According to the National Weather Service, in just six hours, the rainfall total surpassed the previous record set in a 24-hour period in 1915. To put it in a slightly different perspective, the St. Louis area received approximately 25% of its normal annual rainfall total in something like twelve hours, and closer to a third in some areas. It’s a hot mess.

This is one of the interstates we travel daily. A friend sent me this picture and I don’t know whose it is originally. I will gladly give credit or remove as requested.

Now, let me reassure you that though my suburban town did receive impressive rain totals and is in some places dealing with damage from the flood waters, my personal home is relatively elevated and has remained dry. I’m certainly very grateful for that. Other than having to alter schedules and commutes, my family hasn’t been particularly affected by the downpour.

Prior to the deluge, we St. Louisans had been experiencing a stretch of drought and we needed the rain, so we were more or less delighted when Monday brought us cloudy skies and occasional drizzles with the promise of a nice overnight thunderstorm. We just hadn’t anticipated so much rain so quickly.

It’s not that our weather forecasters hadn’t mentioned the possibility of a lot of precipitation and maybe even some flash flooding. We all accepted, I think, that it wasn’t going to be an ideal night to tent camp in a creek bed. But it’s not easy to anticipate an event that, to the best of our knowledge, has never happened before.

Dr. Merryweather chose to use 12 leeches so his prognosticators wouldn’t feel “the affliction of solitary confinement,” which I admit is far more consideration that I have ever given to a leech. Image by István Asztalos from Pixabay

Even with all their university degrees, computer models, and fancy greenscreen maps, meteorologists have a pretty tough audience to try to reach. It’s just that they deal in probabilities and sometimes, the most probable thing that might happen, isn’t the thing that happens. The last highly anticipated St. Louis snow-pocalypse, for example, yielded less than an inch of light dusting. A little flash flood warning wasn’t going to scare us much.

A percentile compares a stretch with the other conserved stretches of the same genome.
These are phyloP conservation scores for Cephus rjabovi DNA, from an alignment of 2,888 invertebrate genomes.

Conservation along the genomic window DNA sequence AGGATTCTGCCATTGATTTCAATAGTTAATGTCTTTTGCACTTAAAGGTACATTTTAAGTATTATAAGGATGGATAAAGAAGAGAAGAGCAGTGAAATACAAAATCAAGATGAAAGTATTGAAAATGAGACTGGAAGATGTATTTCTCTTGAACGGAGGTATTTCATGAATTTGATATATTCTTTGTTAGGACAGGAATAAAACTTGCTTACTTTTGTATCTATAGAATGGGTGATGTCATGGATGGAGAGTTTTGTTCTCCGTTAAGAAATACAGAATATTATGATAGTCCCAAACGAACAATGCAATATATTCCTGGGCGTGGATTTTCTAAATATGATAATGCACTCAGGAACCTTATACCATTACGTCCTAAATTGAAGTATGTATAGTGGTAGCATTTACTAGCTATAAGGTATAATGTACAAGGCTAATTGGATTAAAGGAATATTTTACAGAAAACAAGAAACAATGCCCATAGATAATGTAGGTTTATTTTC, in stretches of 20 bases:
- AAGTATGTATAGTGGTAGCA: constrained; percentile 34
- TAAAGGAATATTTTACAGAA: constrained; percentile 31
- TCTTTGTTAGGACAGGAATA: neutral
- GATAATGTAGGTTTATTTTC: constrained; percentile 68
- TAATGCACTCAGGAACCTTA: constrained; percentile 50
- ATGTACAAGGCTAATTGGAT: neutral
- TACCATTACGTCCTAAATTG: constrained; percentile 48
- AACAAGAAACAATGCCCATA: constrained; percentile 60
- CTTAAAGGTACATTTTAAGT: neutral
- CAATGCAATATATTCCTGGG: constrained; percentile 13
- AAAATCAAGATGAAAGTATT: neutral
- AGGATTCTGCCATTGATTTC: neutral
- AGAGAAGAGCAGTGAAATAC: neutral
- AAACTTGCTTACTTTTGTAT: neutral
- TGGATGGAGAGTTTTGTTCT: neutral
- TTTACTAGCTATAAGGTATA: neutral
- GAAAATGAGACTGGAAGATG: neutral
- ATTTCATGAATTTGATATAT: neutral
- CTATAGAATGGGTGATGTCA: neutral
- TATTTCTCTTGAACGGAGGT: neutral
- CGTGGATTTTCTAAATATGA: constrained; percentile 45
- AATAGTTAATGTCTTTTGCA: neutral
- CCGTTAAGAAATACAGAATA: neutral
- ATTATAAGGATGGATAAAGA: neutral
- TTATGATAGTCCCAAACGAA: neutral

Now if the meteorologists had run their prognostication by a “jury of philosophical counselors” consisting of at least twelve leeches, then that might’ve caught our attention. And if 19th century English physician and leech enthusiast George Merryweather had gotten his way, that might’ve been what happened.

As a practicing physician in the era of physicians not always knowing what they were doing, Dr. Merryweather spent a lot more time than the average non-physician thinking about leeches. One thing he observed was that their behavior tended to change with the weather. He wasn’t the first to realize this. For a long time, people who had nothing better to do had noted that leeches rise out of the water when a storm is coming and roll themselves into a ball when the storm is at hand.

But amazingly, Dr. Merryweather was the first to design a leech-powered weather predicting device. He called it the “Atmospheric Electromagnetic Telegraph, Conducted by Animal Instinct,” which he then shortened to the “Tempest Prognosticator.”

You can see a replica of
Merryweather’s fancy contraption,
minus the leeches, in the Whitby Museum in the UK. I have no doubt it’s worth the trip. Badobadop, CC BY-SA 4.0 https://creative
commons.org
/licenses/by-sa/4.0, via Wikimedia Commons

It was an impressive apparatus, consisting of a circle of twelve glass jars arranged around a large metal ball. Each jar contained a little bit of rain water, a leech, and a whale bone striker at the top, which when bumped by a leech climbing into the bottleneck in anticipation of a coming storm, would strike the metal ball and give a warning of impending inclement weather. When enough of Merryweather’s slimy little philosophical counselors sounded the alarm, he knew a storm was on its way.

The really weird part is that it worked, kind of. Or at least it worked as well as other weather predicting equipment of its day. It had limitations, of course. The leeches, who aren’t known to be great communicators, weren’t forthcoming with the direction of a storm, and to be honest, probably wouldn’t have predicted record-breaking flash flooding any better than today’s computer models could.